HPD reviews 2018 statistics

Published 6:16 pm Monday, January 21, 2019

Hogansville Police Chief Brian Harr gave the department’s 2018 report Thursday at the Hogansville State of the City. Harr reported that there was a 31 percent decrease in part one offenses, including burglaries, robberies, aggravated assaults and rapes, and a 53.7 percent increase in reported thefts and motor vehicle thefts.

“The real big one that I’m really proud of, for the fifth straight year, is we have reduced robberies and burglaries in the community with the help of the community,” Harr said. “When I took over in 2014, we were at something like 30 or 40 burglaries per year.”

In 2018, there were 97 thefts and six vehicle thefts reported to the Hogansville Police Department, compared to the 65 thefts and two vehicle thefts reported in 2017. There were two robberies compared to three in 2017.

Aggravated assaults decreased from seven in 2017 to four in 2018. Burglaries increased from 18 in 2017 to 22 in 2018. There were three rapes reported in Hogansville in 2018 after zero were reported in 2017.

There were no murders in Hogansville in 2017 or in 2018.

The HPD received 6,456 calls for service last year, a 14.6 percent decrease from 2017.

According to HPD statistics, the department wrote 908 reports, which increased 25.5 percent from 723 reports from 2017.

“We received fewer calls, but we wrote more reports and that [is because] we are taking a little more time,” Harr said.

“Officers are stopping to try to solve the issue before it becomes a problem. We’re documenting that, so I’m really pleased with the personnel that we have.”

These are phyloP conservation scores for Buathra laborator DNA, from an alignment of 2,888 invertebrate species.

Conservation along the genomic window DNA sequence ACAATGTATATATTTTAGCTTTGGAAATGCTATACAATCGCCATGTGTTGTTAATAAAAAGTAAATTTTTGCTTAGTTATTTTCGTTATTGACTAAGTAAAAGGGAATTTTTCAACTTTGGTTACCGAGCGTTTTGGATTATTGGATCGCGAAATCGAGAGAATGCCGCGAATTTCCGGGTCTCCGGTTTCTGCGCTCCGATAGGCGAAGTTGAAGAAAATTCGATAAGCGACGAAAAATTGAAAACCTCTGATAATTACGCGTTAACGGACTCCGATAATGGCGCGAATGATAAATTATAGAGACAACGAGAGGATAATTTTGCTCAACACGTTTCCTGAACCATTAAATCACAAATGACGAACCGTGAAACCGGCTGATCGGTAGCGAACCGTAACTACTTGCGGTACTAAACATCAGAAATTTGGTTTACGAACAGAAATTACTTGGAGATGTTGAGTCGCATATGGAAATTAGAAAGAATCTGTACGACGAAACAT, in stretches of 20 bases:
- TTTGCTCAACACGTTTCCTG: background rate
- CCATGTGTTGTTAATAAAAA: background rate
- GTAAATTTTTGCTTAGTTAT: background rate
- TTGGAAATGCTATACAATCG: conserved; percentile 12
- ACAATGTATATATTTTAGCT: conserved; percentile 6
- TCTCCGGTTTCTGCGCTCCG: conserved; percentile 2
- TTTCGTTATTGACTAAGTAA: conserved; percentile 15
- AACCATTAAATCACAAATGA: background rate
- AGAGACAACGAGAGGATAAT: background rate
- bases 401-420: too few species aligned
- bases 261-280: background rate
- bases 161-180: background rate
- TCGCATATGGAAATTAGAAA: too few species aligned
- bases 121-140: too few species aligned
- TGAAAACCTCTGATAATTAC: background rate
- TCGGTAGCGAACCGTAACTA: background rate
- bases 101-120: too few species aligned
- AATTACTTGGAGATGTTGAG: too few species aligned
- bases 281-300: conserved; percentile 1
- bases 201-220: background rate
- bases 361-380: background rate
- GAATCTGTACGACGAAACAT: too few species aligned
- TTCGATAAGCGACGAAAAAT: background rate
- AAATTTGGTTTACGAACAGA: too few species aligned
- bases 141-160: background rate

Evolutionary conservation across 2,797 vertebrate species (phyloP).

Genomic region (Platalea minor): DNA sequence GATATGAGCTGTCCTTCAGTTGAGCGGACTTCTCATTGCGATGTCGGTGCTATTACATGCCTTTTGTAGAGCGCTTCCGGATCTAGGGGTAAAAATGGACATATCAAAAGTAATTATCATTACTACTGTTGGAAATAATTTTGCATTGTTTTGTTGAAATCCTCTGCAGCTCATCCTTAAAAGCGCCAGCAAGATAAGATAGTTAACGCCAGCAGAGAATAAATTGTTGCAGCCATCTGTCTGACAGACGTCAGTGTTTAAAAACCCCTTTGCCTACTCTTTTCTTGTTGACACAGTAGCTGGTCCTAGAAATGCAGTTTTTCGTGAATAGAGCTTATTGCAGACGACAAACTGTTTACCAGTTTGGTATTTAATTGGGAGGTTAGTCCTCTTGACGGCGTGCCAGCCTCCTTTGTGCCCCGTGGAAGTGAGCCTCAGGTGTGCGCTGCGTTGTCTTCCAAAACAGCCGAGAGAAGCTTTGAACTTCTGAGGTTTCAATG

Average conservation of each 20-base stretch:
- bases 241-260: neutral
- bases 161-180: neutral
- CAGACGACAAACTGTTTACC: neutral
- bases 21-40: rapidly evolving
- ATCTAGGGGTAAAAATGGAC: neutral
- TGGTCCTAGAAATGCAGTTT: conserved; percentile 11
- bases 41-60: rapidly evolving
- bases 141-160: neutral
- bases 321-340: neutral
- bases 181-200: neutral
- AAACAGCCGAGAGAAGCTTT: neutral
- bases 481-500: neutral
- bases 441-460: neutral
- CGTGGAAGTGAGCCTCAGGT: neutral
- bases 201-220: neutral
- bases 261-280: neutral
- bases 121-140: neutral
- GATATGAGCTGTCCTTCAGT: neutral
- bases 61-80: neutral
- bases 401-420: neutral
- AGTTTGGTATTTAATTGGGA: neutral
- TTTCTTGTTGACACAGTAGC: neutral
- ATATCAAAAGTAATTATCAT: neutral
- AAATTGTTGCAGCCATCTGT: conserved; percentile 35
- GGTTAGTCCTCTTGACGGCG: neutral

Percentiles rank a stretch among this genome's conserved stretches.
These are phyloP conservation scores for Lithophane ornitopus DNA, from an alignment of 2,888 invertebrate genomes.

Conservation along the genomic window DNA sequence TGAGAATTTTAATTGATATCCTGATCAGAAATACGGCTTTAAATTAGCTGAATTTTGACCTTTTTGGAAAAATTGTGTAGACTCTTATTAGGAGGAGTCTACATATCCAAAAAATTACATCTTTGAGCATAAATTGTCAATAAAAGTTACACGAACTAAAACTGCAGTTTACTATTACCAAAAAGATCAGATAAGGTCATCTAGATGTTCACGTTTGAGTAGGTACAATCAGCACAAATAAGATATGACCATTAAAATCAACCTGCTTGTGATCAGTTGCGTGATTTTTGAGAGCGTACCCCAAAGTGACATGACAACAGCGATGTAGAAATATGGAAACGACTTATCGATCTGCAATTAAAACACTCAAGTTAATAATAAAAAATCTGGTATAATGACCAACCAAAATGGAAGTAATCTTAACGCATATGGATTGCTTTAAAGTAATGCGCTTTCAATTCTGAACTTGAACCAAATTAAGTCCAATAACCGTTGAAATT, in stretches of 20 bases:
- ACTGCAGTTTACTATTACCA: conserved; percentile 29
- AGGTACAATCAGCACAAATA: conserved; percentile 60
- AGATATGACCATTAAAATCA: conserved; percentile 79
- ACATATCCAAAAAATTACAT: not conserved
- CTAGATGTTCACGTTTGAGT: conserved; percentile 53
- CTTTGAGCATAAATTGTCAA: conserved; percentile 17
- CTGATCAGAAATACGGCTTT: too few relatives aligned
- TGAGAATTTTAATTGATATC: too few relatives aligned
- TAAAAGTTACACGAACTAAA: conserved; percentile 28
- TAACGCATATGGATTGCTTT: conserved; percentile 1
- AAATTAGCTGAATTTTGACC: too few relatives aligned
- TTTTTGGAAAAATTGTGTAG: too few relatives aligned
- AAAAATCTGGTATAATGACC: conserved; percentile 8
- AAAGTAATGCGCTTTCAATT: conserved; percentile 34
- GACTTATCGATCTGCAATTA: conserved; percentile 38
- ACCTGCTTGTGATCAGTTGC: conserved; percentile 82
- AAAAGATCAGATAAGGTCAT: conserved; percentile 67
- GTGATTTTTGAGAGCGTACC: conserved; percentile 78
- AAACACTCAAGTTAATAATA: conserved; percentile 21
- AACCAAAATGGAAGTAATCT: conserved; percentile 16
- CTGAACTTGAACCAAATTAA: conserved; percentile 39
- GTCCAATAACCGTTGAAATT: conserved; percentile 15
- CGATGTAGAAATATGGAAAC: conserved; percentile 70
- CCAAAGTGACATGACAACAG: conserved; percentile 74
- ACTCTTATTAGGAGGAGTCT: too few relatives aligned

The HPD arrested 262 people, 240 adults and 22 juveniles, in 2018. According to the HPD, the arrested decreased from 2.6 percent from 2017.

“We dropped our arrests because of de-escalation, community involvement, and we don’t feel the need that we have to take a person to jail just because we can. That has a negative effect on the community,” Harr said.

Harr said the department has been working with more juvenile offenders to prevent re-entry and has been trying to be more active in the community.

“We set goals every year in January of where we’d like to see the police department (go), not just as a department as far as (reducing) crime, but what we’re doing in the community (as well),” Harr said.

Harr said the HPD received a Bureau of Justice Assistance grant to fund new body cameras for all police officers.

“With the assistance of a federal grant, we were one of only four agencies in the state of Georgia … awarded a federal grant to resupply and reissue brand new, up-to-date body cameras for every one of our police officers,” Harr said.

According to Harr, citizen complaints and use of force incidents dropped by more than 10 percent from last year.

For community outreach, Harr said the HPD launched its Facebook page, helped host the Easter egg hunt at Hogansville Elementary School and participated in the local trunk or treat.

Harr said the police department also delivered more than 100 Thanksgiving meals last year.